After two years of saying higher wages was a better way to reward airline employees , American Airlines chief executive Doug Parker announced it will offer a profit-sharing plan to over 110,000 employees.
The Fort Worth-based carrier said it will put five percent of every pre-tax dollar it earns in 2016 into a profit-sharing pool that will be shared by pilots, flight attendants, mechanics, ground workers and all non-management level employees. If American is profitable in 2016, the profit-sharing payment will be made to employees in early 2017.
“We are taking this step because we have heard from many of you that a profit-sharing plan is important to our success as a team,” American CEO Doug Parker said in a letter sent to employees on Wednesday afternoon. “By eliminating profit sharing in exchange for higher base pay rates, we inadvertently have eliminated some of our shared sense of teamwork — and that was never our intent.”
United Airlines, Delta Air Lines and Southwest Airlines all offer employees a profit-sharing plan, which generally start with ten percent of pre-tax dollars being set aside. Delta paid out $1.5 billion in profit sharing to its workers for 2015 while Southwest paid out $620 million.
American’s union workers used to have profit-sharing plans as part of their contracts in 2014, receiving an $85 million payment for the company’s performance as it exited bankruptcy. But the carrier had rarely reached the goals in the program to trigger profit payments and union leaders agreed to permanent pay raises instead of profit sharing when Parker negotiated the merger between American and US Airways.
Parker routinely told employees during meetings that he believed workers preferred fixed pay increases instead of uncertain annual payments tied to profitability.
“Everyone could get it in their minds but we weren’t getting it in their hearts …The result of that is we thought it was hurting our ability to really build the team that we want to,” said Parker said in an interview on Wednesday, referring to employee meetings where questions came up about profit sharing.
In 2015, American generated over $7.6 billion in profits with revenues over $41 billion. When the earnings were announced, union leaders pointed out that employees, who were working hard to make the company successful, were not sharing in the company’s financial success.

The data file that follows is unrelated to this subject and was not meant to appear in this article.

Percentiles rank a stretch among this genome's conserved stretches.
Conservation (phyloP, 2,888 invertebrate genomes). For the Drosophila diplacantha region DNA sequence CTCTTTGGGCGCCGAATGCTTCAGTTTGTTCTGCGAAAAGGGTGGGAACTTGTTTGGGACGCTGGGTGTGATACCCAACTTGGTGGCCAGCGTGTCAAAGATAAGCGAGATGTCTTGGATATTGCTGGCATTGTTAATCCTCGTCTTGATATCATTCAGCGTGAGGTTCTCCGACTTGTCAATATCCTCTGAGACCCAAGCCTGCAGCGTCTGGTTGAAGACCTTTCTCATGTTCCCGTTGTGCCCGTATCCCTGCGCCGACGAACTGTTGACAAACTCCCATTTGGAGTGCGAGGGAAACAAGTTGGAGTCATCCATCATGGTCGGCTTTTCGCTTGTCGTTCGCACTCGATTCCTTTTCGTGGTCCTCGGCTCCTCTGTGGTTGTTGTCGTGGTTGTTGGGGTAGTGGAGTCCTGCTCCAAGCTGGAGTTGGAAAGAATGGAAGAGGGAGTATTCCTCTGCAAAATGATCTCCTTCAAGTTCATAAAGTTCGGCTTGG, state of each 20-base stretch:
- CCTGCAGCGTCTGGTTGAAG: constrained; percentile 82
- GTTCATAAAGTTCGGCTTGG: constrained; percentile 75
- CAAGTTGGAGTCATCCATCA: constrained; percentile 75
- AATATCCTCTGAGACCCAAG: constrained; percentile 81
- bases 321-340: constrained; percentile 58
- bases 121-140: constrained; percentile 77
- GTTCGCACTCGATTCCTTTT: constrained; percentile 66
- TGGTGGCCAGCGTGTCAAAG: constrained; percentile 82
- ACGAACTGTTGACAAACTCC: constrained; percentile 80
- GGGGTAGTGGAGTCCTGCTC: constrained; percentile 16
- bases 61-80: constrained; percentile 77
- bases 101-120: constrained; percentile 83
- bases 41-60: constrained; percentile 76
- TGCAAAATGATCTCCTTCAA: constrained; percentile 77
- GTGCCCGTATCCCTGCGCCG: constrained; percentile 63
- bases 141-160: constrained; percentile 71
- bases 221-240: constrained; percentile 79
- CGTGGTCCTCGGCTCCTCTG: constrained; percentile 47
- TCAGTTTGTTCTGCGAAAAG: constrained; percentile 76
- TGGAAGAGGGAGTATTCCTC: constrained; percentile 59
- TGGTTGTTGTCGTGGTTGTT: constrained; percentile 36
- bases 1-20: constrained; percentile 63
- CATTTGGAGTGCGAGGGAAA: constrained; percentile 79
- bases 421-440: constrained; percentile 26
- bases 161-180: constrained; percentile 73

“This is definitely a step in the right direction. I am pleased to see management is assigning value to employee morale and I look forward to building on this progress,”’ said Bob Ross, the president-elect of the Association of Professional Flight Attendants. In an interview last month, Ross said he believes that profit sharing should not be negotiated but simply, “part of the game plan.”
The Allied Pilots Association, which had recently complained to Parker that the “toxic culture” at American was returning, said profit sharing helps to motivate employees, who now feel that they can benefit from the company’s success.
“In ongoing contacts with industry analysts, institutional investors and the news media, APA has repeatedly cited the value of profit sharing in engaging and motivating employees,” said APA president Keith Wilson in a hotline message sent to pilots. “We have pointed out how in a service-intensive business such as ours, effective employee engagement is critical.”
The new profit-sharing plan is identical to the plan legacy American union employees ratified as part of contracts negotiated during the bankruptcy process. That profit-sharing plan never paid out as the company entered its merger with US Airways the same year.
Parker said the executive team has been discussing the possibility of implementing a profit-sharing plan for the past couple of months. American’s board of directors approved the plan this month.
“It’s the best of both,”’ Parker said. “We are not changing the philosophy that we should have higher base rates but we recognize that we should have a profit-sharing plan as well.”